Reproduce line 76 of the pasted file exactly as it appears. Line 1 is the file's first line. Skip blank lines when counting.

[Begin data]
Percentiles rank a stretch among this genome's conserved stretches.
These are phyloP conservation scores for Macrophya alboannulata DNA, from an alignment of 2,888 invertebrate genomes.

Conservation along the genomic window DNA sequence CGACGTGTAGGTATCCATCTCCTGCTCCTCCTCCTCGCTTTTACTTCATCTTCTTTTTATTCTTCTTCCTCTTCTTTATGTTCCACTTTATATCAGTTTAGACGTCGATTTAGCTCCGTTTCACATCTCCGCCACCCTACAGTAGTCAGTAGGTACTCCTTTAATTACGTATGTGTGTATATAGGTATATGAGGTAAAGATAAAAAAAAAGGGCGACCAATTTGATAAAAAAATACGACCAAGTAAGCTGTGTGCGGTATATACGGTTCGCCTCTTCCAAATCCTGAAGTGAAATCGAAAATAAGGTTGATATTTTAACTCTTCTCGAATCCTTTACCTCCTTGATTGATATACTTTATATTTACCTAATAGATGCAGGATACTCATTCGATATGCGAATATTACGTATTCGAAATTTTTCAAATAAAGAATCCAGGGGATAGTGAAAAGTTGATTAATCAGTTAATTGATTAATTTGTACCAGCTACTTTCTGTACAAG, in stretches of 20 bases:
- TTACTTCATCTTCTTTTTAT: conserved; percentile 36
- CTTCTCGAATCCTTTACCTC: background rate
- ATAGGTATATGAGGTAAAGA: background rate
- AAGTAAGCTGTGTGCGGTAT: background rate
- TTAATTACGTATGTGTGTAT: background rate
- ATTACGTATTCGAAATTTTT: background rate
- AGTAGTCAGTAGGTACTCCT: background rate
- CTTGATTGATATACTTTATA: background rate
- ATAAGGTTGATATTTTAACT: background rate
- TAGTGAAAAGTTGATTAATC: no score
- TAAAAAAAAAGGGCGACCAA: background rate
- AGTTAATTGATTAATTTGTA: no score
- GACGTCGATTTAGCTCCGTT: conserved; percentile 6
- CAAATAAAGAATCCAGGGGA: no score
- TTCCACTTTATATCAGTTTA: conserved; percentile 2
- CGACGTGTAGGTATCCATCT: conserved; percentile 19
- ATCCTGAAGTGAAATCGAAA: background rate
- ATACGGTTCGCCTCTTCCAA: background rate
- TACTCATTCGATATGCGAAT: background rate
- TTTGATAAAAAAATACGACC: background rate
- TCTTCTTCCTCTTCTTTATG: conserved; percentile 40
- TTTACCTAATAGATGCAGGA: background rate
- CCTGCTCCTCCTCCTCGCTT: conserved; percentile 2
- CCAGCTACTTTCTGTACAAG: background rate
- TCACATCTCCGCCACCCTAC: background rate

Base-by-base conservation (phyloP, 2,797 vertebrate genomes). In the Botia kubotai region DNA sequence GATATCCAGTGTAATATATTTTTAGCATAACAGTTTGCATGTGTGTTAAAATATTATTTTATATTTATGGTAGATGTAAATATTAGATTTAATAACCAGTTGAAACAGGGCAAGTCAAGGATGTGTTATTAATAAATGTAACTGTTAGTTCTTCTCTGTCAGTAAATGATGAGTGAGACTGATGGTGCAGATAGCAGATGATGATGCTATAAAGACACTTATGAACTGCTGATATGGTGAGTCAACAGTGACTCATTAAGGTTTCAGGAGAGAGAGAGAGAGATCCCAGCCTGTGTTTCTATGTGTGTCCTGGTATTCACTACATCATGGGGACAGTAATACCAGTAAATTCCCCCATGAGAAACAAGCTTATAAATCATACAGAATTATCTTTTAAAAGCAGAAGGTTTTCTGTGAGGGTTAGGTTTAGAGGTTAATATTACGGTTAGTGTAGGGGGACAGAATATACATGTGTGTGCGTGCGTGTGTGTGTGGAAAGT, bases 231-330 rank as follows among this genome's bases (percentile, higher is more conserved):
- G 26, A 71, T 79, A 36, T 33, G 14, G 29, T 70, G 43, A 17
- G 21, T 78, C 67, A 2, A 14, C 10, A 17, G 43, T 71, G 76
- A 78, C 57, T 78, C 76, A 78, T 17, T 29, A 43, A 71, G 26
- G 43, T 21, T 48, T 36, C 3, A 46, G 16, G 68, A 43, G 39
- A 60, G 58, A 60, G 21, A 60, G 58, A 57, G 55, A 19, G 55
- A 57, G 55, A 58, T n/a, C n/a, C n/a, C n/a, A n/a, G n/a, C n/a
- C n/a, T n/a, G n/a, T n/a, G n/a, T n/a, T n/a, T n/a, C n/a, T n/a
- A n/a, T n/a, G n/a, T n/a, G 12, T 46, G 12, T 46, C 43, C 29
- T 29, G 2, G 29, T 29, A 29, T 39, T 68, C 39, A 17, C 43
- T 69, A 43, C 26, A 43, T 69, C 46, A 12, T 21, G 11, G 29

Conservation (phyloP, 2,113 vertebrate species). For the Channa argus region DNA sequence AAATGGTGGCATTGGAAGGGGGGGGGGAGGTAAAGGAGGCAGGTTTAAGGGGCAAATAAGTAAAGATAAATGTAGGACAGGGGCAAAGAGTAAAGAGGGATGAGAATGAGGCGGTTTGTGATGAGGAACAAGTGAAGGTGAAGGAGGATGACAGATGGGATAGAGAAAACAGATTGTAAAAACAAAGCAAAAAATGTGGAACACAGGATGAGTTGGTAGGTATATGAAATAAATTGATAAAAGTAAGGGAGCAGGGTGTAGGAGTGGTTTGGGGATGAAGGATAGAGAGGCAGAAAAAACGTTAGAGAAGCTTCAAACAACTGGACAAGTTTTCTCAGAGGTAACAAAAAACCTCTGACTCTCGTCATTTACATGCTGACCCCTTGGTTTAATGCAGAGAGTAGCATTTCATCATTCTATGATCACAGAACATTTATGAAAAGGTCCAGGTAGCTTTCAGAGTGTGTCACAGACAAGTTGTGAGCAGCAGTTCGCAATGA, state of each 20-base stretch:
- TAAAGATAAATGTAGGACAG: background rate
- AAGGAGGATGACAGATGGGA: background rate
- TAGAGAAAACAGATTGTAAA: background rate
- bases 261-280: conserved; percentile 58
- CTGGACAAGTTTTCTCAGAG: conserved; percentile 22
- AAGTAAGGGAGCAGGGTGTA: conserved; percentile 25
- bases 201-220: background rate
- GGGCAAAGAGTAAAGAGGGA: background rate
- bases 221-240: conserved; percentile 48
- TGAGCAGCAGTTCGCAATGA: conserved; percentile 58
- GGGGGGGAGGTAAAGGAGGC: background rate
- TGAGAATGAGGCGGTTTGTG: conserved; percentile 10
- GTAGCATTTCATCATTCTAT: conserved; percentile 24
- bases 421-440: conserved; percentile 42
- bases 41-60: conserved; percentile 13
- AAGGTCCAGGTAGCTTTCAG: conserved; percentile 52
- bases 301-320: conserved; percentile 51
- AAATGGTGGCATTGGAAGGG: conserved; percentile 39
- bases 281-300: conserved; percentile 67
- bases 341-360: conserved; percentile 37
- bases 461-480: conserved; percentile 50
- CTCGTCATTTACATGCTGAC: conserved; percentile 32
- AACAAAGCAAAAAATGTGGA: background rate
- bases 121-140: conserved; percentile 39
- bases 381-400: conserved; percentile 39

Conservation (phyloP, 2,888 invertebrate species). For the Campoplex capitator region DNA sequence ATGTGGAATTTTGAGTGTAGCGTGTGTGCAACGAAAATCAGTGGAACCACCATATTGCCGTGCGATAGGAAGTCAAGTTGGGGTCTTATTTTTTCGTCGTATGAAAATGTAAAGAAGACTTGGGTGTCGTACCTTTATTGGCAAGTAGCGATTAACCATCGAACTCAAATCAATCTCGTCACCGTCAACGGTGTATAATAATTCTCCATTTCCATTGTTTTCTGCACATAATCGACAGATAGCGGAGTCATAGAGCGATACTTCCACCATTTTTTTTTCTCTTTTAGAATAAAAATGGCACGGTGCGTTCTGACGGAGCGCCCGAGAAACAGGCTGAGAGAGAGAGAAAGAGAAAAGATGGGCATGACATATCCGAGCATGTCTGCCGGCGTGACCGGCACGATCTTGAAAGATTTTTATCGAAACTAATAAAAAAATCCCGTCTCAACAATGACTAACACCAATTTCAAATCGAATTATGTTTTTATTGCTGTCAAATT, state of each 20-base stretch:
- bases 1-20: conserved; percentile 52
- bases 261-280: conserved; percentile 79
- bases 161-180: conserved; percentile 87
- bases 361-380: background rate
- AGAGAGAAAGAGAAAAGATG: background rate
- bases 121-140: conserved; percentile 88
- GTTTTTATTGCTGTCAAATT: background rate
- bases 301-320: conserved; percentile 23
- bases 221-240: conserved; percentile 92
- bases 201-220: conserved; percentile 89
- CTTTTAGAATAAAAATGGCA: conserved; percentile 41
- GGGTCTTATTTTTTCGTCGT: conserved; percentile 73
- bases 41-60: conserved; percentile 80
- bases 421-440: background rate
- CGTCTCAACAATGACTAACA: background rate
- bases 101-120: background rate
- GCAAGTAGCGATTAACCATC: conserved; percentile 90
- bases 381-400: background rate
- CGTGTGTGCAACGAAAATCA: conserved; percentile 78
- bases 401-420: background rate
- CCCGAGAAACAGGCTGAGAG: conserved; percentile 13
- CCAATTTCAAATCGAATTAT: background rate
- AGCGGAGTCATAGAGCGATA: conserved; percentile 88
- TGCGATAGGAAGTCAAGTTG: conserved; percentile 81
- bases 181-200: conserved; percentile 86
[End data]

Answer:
- bases 201-220: conserved; percentile 89